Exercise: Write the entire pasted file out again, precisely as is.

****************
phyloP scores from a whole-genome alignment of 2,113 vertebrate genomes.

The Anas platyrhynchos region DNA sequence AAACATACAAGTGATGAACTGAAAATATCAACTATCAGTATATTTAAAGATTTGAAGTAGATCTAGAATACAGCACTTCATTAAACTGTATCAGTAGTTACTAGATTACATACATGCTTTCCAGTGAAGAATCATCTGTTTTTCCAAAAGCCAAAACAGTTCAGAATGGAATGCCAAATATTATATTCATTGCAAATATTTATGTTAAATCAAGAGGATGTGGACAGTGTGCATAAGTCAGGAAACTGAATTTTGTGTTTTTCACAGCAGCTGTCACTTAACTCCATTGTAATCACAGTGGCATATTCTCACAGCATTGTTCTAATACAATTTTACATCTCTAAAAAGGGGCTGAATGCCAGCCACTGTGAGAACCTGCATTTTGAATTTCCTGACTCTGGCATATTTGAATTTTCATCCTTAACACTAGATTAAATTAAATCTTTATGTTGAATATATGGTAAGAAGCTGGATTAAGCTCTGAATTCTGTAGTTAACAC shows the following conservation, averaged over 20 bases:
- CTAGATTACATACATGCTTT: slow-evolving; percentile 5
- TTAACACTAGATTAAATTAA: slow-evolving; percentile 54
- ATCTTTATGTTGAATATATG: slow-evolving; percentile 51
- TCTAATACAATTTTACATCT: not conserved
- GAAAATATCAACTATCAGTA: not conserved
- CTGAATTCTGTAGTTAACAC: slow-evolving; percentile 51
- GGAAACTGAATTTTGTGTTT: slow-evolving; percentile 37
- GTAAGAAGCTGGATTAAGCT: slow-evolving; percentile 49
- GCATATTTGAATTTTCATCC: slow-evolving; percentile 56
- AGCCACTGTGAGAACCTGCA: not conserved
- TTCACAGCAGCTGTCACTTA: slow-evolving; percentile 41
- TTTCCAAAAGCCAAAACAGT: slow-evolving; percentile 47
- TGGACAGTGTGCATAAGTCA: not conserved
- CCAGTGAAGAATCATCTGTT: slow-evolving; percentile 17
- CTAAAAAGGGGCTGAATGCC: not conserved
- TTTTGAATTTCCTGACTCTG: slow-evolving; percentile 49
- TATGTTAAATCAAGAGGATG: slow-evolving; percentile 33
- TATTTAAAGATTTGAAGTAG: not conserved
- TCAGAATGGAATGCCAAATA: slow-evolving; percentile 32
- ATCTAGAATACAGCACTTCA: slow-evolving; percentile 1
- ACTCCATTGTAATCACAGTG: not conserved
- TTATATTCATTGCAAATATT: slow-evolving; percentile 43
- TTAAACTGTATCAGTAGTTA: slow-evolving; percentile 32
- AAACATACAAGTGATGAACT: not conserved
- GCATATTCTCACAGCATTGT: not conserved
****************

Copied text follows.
phyloP scores from a whole-genome alignment of 2,113 vertebrate genomes.

The Anas platyrhynchos region DNA sequence AAACATACAAGTGATGAACTGAAAATATCAACTATCAGTATATTTAAAGATTTGAAGTAGATCTAGAATACAGCACTTCATTAAACTGTATCAGTAGTTACTAGATTACATACATGCTTTCCAGTGAAGAATCATCTGTTTTTCCAAAAGCCAAAACAGTTCAGAATGGAATGCCAAATATTATATTCATTGCAAATATTTATGTTAAATCAAGAGGATGTGGACAGTGTGCATAAGTCAGGAAACTGAATTTTGTGTTTTTCACAGCAGCTGTCACTTAACTCCATTGTAATCACAGTGGCATATTCTCACAGCATTGTTCTAATACAATTTTACATCTCTAAAAAGGGGCTGAATGCCAGCCACTGTGAGAACCTGCATTTTGAATTTCCTGACTCTGGCATATTTGAATTTTCATCCTTAACACTAGATTAAATTAAATCTTTATGTTGAATATATGGTAAGAAGCTGGATTAAGCTCTGAATTCTGTAGTTAACAC shows the following conservation, averaged over 20 bases:
- CTAGATTACATACATGCTTT: slow-evolving; percentile 5
- TTAACACTAGATTAAATTAA: slow-evolving; percentile 54
- ATCTTTATGTTGAATATATG: slow-evolving; percentile 51
- TCTAATACAATTTTACATCT: not conserved
- GAAAATATCAACTATCAGTA: not conserved
- CTGAATTCTGTAGTTAACAC: slow-evolving; percentile 51
- GGAAACTGAATTTTGTGTTT: slow-evolving; percentile 37
- GTAAGAAGCTGGATTAAGCT: slow-evolving; percentile 49
- GCATATTTGAATTTTCATCC: slow-evolving; percentile 56
- AGCCACTGTGAGAACCTGCA: not conserved
- TTCACAGCAGCTGTCACTTA: slow-evolving; percentile 41
- TTTCCAAAAGCCAAAACAGT: slow-evolving; percentile 47
- TGGACAGTGTGCATAAGTCA: not conserved
- CCAGTGAAGAATCATCTGTT: slow-evolving; percentile 17
- CTAAAAAGGGGCTGAATGCC: not conserved
- TTTTGAATTTCCTGACTCTG: slow-evolving; percentile 49
- TATGTTAAATCAAGAGGATG: slow-evolving; percentile 33
- TATTTAAAGATTTGAAGTAG: not conserved
- TCAGAATGGAATGCCAAATA: slow-evolving; percentile 32
- ATCTAGAATACAGCACTTCA: slow-evolving; percentile 1
- ACTCCATTGTAATCACAGTG: not conserved
- TTATATTCATTGCAAATATT: slow-evolving; percentile 43
- TTAAACTGTATCAGTAGTTA: slow-evolving; percentile 32
- AAACATACAAGTGATGAACT: not conserved
- GCATATTCTCACAGCATTGT: not conserved